Testing is important. In fact, it is employed almost everywhere in business and industries, occupations or professions.
In the case of education, students are tested to gauge their range of learning and to find out if they understand what has been taught by their teachers.
The common pen and paper or online testing have become the norm in education, and test resulkts are recorded for various purposes. Test scores are looked at as if they are the ultimate indicators of learning and teaching.
Not to discount the pen and paper test, but there are other ways to evaluate learning. One is active classroom observation and participation, particularly graded individual classroom recitation. Asking students questions is a form of testing. Observing one student helping another to solve a problem is testing. And giving an essay-type test in the classroom is another way of testing students' critical thinking, thought-organization, mastery of the language and communication skills.
Students and teachers are under a lot of pressure from all sides of the education spectrum, especially with the mandated state and federal standardized tests that take precedence over individual lesson plans. Hence, they are teaching their students to the tests. And, thus, their students' test scores become the basis for evaluating teacher performance.
Some people are quick to point their fingers at educators for students' failures. But who is to blame?
Blaming teachers for students' failure to pass standardized tests is absurd and counterproductive. What teacher would want his or her students to fail in class? Students are their responsibility in school. But that doesn't mean teachers are responsible for everything in their students' minds. Students have minds of their own.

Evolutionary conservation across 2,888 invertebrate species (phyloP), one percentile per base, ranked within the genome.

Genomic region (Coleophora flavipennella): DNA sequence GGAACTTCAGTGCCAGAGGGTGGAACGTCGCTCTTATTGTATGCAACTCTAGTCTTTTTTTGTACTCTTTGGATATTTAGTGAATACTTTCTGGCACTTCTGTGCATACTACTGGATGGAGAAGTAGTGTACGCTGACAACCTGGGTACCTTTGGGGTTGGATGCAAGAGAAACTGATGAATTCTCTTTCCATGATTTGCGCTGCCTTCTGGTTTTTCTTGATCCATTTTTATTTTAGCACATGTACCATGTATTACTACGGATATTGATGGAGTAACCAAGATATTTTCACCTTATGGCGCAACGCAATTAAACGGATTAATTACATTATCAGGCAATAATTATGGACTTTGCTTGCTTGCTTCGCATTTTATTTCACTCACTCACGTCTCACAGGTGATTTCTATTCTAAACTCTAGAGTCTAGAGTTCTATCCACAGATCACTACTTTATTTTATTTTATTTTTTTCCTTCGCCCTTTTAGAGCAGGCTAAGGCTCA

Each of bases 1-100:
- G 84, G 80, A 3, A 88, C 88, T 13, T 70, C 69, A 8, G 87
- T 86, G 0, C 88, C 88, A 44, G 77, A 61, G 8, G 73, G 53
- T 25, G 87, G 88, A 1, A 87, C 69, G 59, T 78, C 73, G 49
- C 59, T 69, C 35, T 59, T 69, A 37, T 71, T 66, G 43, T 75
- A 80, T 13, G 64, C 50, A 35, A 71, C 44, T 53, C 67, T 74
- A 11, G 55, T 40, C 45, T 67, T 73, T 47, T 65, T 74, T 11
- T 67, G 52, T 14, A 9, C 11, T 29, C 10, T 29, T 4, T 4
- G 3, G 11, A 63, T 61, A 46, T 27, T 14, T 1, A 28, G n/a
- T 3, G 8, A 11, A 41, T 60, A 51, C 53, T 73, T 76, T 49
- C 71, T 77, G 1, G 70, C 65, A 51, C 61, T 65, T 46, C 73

Students have the will to learn or not. They even have the ability to disrupt a class and, therefore, jeopardize the day's learning for those who want to learn. What about the responsibility of that student, his or her family, other entities or agencies charged with helping to educate our students?
The National Education Association is launching a campaign to end "toxic testing," the abuse and overuse of high-stakes standardized tests. With its new president, Lily Eskelsen Garcia, the NEA will continue to push the president and Congress to completely overhaul the No Child Left Behind program and to end mandates that require states to administer outdated tests that aren't aligned to school curricula.
Furthermore, NEA is "calling on lawmakers to repeal requirements that state standardized tests be used to evaluate educators, and instead implement real accountability in our public education."
Eskelsen Garcia said high-stakes testing is corrupting what it means to teach and what it means to learn. "It's corrupting the collaborative relationship we have with each other as we're told to compete against each other---district against district, school against school, teacher against teacher, and support professionals against each other."
It takes a village to raise and educate a child. Our teachers do all they can to help make their students successful.
-Chris A. Quilpa, a retired U.S. Navy veteran, lives in Suffolk. Email him at firstname.lastname@example.org.
*Published in the award-winning Suffolk News-Herald. For more information, visit www.suffolknewsherald.com.